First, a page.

According to psychological research, putting yourself in new and unfamiliar situations triggers a unique part of the brain that releases dopamine, nature’s make-you-happy chemical.
This unique region of the brain is only activated when we see or experience completely new things. In other words: we only grow when we seek the unfamiliar, the unknown, the uncomfortable.
Few people enjoy feeling uncomfortable. It’s much easier to hide, to reject change, to stay, to avoid risks, to never leap, to never begin.
We tell ourselves that things will change, that we will change, but we don’t realize that change never happens in the future. It always starts in the present. And more often than not, it starts when it’s the only option left.
“Nothing in the world is worth having or worth doing unless it means effort, pain, difficulty… I have never in my life envied a human being who led an easy life. I have envied a great many people who led difficult lives and led them well.” — Theodore Roosevelt
Most people will never outgrow their past selves and become the person they always intended to be because they never had the gift of a breakdown. Because they were never forced to face adversity and to rise to their fullest potential.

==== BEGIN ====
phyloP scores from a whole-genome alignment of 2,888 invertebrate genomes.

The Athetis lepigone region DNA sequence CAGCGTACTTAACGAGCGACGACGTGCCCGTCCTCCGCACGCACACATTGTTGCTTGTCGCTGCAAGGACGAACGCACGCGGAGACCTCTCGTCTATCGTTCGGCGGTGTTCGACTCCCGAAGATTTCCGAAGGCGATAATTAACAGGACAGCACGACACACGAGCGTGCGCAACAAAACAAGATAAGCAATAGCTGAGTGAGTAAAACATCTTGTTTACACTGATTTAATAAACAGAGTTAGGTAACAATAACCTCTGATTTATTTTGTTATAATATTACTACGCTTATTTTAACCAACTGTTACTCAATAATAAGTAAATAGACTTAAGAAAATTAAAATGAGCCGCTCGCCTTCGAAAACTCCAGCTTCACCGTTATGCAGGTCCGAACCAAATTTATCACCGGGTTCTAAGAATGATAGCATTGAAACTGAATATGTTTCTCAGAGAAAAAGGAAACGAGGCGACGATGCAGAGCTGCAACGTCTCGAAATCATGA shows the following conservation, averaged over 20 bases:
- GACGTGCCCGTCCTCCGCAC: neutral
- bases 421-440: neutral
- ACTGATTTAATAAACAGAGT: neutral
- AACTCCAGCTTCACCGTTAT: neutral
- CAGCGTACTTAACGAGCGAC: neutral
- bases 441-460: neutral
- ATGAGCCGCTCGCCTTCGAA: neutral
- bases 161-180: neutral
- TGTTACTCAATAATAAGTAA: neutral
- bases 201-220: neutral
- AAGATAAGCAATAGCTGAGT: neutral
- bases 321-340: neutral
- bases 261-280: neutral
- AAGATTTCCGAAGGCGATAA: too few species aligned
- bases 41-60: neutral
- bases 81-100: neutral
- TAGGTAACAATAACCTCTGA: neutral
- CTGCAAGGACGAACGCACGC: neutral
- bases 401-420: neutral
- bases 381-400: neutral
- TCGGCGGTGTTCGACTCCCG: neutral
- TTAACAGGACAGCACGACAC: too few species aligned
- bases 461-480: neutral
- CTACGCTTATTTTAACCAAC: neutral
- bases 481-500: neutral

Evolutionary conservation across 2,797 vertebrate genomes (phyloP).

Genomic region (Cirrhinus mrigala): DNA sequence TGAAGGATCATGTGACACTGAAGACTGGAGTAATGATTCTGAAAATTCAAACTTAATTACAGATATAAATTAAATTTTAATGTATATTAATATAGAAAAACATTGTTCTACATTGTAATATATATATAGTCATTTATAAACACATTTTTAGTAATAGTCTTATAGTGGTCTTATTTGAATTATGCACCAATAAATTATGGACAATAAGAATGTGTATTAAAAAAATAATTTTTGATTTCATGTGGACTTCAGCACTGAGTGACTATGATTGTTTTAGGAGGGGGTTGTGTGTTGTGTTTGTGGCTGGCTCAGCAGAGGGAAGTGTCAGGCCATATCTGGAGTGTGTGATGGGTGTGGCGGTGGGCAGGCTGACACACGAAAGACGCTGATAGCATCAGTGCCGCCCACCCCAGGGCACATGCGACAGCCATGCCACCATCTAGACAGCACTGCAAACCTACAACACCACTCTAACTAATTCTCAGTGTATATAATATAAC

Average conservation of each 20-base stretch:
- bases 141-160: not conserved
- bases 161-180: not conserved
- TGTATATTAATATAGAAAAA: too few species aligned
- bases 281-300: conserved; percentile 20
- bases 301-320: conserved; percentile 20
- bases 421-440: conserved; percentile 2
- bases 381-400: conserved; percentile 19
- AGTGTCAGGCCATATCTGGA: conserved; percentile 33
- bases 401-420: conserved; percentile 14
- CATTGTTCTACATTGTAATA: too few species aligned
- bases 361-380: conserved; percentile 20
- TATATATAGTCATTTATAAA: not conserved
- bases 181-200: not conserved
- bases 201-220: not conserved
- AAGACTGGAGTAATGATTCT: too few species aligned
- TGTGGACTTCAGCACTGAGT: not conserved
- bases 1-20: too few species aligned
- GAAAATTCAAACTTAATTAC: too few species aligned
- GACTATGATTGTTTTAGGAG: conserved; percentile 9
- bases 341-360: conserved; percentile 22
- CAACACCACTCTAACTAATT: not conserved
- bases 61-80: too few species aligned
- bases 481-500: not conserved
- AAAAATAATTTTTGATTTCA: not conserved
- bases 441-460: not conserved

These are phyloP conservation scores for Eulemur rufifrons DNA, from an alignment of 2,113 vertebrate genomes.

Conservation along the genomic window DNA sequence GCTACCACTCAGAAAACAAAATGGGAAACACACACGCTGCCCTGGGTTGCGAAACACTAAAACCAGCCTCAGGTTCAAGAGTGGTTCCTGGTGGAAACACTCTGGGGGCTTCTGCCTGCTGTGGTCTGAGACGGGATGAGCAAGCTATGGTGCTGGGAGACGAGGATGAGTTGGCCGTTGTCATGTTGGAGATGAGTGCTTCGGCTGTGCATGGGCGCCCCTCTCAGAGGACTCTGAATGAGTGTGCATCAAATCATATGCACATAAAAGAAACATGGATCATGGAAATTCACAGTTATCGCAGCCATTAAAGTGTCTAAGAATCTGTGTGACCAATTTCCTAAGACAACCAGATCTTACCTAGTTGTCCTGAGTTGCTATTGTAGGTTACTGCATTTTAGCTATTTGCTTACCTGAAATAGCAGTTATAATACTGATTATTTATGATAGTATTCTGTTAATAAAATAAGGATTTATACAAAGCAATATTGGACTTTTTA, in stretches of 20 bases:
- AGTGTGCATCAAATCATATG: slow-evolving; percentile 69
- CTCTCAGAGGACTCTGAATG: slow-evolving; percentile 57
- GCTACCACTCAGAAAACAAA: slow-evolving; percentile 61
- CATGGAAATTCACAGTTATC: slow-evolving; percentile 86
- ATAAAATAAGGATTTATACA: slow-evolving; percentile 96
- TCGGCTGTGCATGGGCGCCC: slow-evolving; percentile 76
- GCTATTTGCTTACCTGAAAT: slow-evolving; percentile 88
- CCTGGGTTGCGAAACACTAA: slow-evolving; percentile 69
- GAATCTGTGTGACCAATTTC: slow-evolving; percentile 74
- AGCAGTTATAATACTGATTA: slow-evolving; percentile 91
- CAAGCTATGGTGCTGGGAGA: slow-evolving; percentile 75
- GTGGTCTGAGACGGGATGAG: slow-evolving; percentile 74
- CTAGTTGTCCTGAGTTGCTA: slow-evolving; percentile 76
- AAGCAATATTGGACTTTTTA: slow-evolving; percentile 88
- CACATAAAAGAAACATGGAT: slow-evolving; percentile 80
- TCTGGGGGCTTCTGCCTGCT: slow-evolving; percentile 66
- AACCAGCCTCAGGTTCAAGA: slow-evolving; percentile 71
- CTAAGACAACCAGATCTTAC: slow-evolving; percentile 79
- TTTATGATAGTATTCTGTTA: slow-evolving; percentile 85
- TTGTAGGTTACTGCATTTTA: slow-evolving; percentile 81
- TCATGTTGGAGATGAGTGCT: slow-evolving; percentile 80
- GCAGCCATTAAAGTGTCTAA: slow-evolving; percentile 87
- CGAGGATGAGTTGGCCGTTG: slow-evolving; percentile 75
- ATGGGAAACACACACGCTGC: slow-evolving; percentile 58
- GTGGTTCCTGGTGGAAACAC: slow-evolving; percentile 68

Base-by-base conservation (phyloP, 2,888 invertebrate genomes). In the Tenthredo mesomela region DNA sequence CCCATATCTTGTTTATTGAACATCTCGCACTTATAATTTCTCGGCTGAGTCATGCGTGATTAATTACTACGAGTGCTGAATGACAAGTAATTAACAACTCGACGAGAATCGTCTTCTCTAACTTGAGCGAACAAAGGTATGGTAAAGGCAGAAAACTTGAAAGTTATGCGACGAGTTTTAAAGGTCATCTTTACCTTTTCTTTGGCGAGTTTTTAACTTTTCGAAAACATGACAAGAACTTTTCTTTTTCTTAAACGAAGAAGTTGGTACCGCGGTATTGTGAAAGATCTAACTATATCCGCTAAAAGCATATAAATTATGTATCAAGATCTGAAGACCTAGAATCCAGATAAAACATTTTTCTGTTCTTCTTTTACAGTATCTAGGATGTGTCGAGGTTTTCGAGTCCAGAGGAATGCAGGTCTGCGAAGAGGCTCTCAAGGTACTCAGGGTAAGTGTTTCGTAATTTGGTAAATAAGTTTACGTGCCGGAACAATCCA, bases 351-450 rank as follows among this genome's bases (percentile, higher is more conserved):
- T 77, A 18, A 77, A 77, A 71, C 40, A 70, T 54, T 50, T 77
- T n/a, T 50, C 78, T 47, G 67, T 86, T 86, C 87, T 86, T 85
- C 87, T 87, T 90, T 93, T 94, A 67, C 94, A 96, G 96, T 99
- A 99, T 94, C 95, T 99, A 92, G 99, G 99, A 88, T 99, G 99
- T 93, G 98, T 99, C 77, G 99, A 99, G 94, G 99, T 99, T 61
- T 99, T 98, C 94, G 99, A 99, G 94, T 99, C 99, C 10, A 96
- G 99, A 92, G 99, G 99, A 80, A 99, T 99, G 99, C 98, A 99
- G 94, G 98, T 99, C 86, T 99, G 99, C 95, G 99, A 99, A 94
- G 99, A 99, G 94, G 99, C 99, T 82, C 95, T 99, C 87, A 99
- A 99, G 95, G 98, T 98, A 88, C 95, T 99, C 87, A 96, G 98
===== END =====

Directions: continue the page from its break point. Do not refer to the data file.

But it doesn’t have to be like that. You don’t have to wait for something dreadful to happen, for your comfort zone to collapse to start your life. You can — and you should — break your mental barriers before they break you.
We don’t only grow when we are forced to experience discomfort. We grow as much, and perhaps more, when we are willing to embrace it.
If It’s Not Painful It’s Not Worth The Effort
We are, by nature, comfort-seeking animals. We are in constant pursuit of the familiar, the tangible, and the simplistic. We may not realize it, but most of our life is spent seeking security over purpose and comfort over happiness.
Our lives are punctuated by those shell habits we create for ourselves and have since become addicted to: We are addicted to our phone, our laptop, our routines, our relationship, our Sunday night’s takeaway, and so on.
These shell habits are the most dangerous because you run the risk of never becoming aware of them. They feel good, unharmful, and comforting, so you continue to play the reinforcement loop in your head that makes you compelled to act on them — and until the cycle starts breaking, you never wake up.
Next blog will be out soon.Desai Thoughts MEdia.
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